Over the course of your life, how many times have you asked yourself when is the right time? should I wait? should I go ahead? Am I overthinking this? When is the right time to go for a run? When is the right time to get a new puppy? When is the right time to say I love you? When is the right time to quit the job you hate? When is it the right time to settle down, marry, start a family? When is the right time to call it quits, start over? I do it all the time.
The good news is, the more you answer that question, the more you can see that maybe there truly isn’t a defined right time. There certainly is no such thing as the perfect time. And, the waters can get even muddier when you let other people in your life weigh in on whatever decision you are trying to make. An incredibly frivolous but extremely illustrative example is when you invite a group of friends out for dinner. Everyone has an opinion – some folks aren’t hungry quite yet, some are vegetarian, some gluten intolerant, some only want pasta… trying to listen to and please everyone can leave me paralyzed and only serving wine for dinner (which is never a good idea!). Listen, you are the host, you invited these friends, you get to make the call. Listen to people’s opinions, but in the end, you get to choose what you think is right. So, for me realizing that there is no perfect time and learning to turn down the volume on outside noise, has been a freeing gift.
I dated my husband for five years before he proposed. We were introduced at a mutual friend’s wedding and immediately hit it off. We stayed up until 4am that night talking. And the talking didn’t stop after that. I was headed back to Dallas and he was going back to Chicago. But, that did not stop us from getting to know each other more. We would speak daily, sometimes through the night. This was so long ago that facetime was implausible and email had only just started gaining popularity! So, the telephone it was. Until one phone call where he said we should see each other again. When he asked what I thought, I froze. What if he was actually a murderer? What if we were only good on the phone and would have nothing to say if we met up in person again? How, exactly were we going to meet up? We lived 800 miles from each other – a dinner date wasn’t an option. One of us would have to fly into town before we could go out for dinner… that all felt very high stakes, and I for one was most definitely not looking for anything serious. I was young. And fun. I wanted to date many people – to experience life as a young woman and all that meant in the dating world. Was this the right time to make it feel like something more? After much internal debate and a decent amount of asking friends to weigh in on the issue, I decided to remind myself of what I knew. I knew that I enjoyed meeting this person at the wedding. I knew that we always had a lot to talk about on the phone. I knew I wasn’t looking for anything serious. I knew a summer fling could be fun. So, I said yes.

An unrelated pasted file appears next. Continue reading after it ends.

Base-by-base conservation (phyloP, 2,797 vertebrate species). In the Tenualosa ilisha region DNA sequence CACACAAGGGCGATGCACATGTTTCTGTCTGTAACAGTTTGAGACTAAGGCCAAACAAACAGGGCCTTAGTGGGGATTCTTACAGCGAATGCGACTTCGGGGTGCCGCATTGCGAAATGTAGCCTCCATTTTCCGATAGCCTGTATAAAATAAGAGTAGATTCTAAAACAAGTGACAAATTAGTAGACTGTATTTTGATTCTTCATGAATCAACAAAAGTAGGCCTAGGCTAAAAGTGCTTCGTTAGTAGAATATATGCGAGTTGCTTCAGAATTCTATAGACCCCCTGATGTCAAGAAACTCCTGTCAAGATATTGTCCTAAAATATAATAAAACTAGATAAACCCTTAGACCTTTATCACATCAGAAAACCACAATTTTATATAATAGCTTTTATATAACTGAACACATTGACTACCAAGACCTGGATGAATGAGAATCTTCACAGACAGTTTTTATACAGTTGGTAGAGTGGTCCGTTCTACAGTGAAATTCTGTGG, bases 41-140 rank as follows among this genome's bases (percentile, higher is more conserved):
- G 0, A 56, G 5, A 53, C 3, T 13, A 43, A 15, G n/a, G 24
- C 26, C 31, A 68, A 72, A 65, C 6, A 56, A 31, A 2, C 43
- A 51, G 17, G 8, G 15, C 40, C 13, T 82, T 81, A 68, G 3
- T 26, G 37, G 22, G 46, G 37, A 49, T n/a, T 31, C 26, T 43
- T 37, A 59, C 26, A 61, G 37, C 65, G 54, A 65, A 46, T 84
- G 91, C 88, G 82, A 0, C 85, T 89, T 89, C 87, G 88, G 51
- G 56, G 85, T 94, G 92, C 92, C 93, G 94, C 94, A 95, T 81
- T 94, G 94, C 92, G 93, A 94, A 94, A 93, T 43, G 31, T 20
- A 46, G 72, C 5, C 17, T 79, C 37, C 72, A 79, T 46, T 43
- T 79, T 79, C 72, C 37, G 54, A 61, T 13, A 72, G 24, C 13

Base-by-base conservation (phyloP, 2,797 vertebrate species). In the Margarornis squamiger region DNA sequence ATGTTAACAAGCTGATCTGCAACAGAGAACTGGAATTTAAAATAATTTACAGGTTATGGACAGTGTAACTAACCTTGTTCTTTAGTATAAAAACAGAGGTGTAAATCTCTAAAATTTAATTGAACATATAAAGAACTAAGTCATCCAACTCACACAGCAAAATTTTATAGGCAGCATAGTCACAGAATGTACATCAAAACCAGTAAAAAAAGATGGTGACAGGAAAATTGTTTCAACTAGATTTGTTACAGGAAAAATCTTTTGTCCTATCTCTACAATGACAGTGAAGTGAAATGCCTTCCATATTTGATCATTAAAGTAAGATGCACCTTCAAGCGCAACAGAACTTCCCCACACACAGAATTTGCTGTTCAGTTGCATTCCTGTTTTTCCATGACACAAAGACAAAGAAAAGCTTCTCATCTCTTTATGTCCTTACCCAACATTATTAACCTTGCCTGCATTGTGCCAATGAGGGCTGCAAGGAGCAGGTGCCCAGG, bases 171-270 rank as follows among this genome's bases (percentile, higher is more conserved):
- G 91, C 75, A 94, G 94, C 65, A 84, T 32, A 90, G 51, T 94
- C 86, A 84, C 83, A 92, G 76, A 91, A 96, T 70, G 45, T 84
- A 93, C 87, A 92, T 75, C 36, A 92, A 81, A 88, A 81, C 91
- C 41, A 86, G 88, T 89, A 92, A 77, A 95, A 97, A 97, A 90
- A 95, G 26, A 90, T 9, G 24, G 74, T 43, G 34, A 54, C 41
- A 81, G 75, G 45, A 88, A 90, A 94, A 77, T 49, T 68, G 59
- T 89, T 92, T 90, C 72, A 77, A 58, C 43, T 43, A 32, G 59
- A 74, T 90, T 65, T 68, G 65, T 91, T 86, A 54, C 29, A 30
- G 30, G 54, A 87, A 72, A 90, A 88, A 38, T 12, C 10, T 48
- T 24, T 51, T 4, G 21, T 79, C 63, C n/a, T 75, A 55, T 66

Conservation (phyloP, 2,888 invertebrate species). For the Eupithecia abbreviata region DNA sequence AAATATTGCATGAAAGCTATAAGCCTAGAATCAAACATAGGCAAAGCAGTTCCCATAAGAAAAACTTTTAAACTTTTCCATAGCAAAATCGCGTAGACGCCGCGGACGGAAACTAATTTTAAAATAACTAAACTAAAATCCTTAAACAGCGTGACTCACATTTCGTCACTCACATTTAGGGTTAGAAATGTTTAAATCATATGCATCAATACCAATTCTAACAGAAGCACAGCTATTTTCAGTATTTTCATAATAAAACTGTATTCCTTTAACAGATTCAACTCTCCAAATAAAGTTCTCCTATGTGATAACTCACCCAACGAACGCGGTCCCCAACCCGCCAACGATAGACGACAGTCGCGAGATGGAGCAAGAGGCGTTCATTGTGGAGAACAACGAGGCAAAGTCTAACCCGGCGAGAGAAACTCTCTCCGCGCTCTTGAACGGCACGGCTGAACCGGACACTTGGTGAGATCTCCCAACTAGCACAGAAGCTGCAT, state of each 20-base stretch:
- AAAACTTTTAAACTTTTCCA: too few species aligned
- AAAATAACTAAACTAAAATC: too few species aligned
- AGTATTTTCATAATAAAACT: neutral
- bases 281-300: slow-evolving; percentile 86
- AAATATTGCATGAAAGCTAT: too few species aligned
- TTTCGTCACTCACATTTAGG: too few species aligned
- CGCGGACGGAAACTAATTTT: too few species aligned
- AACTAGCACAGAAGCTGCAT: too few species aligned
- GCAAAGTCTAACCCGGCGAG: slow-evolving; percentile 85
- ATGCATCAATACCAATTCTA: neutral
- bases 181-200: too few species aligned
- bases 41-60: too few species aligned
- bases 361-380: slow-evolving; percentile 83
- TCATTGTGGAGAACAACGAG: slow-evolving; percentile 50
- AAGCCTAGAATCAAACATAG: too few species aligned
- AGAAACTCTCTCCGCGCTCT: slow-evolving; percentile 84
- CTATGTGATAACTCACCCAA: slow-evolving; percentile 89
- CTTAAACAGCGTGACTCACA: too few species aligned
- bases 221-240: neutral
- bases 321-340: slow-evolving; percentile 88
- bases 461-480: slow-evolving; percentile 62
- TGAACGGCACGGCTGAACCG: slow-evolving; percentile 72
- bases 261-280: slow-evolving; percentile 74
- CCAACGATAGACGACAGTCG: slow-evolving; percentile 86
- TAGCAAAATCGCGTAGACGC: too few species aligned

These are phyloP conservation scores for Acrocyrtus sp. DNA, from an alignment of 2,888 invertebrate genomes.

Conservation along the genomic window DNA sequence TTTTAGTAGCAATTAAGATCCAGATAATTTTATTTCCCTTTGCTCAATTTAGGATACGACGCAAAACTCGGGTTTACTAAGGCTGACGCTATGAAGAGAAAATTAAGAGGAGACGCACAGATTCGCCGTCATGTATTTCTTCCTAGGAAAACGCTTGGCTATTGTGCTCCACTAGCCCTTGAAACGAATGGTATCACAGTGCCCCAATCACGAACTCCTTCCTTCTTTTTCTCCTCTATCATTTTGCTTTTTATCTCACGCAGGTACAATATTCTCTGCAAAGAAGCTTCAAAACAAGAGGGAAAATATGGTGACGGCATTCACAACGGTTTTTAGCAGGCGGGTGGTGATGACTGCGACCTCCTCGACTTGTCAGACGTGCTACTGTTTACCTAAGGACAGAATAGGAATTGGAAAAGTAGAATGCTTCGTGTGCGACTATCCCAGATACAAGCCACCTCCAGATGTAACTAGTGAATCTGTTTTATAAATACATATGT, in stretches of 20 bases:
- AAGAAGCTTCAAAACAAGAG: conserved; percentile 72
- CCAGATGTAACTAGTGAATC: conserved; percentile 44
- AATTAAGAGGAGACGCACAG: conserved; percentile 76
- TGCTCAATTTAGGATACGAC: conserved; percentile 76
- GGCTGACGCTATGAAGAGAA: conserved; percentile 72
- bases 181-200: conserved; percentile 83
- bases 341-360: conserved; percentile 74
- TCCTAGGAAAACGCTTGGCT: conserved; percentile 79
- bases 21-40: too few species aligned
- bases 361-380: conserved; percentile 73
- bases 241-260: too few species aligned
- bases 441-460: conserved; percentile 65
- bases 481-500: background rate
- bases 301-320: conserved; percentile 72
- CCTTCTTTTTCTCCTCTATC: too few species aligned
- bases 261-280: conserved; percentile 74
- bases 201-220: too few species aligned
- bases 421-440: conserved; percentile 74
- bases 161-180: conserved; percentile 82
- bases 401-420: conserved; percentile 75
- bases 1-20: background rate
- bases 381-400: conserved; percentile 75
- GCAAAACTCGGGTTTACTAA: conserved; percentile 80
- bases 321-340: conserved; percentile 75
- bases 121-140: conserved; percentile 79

That one weekend visit turned into many weekend visits. Turned into me moving out of state to be with him, then turned into more long-distance dating when I went to law school in another state and finally five years later, turned into a walk down the aisle. How we got there wasn’t always a smooth road. And was often met with me asking, is this the right time. Is this the right time for me to move to be closer to him and see if we can make something real of this? Is this the right time for me to go to law school? Is it the right time for him to stay behind and work while I go to law school? And is this the right time for me to get married?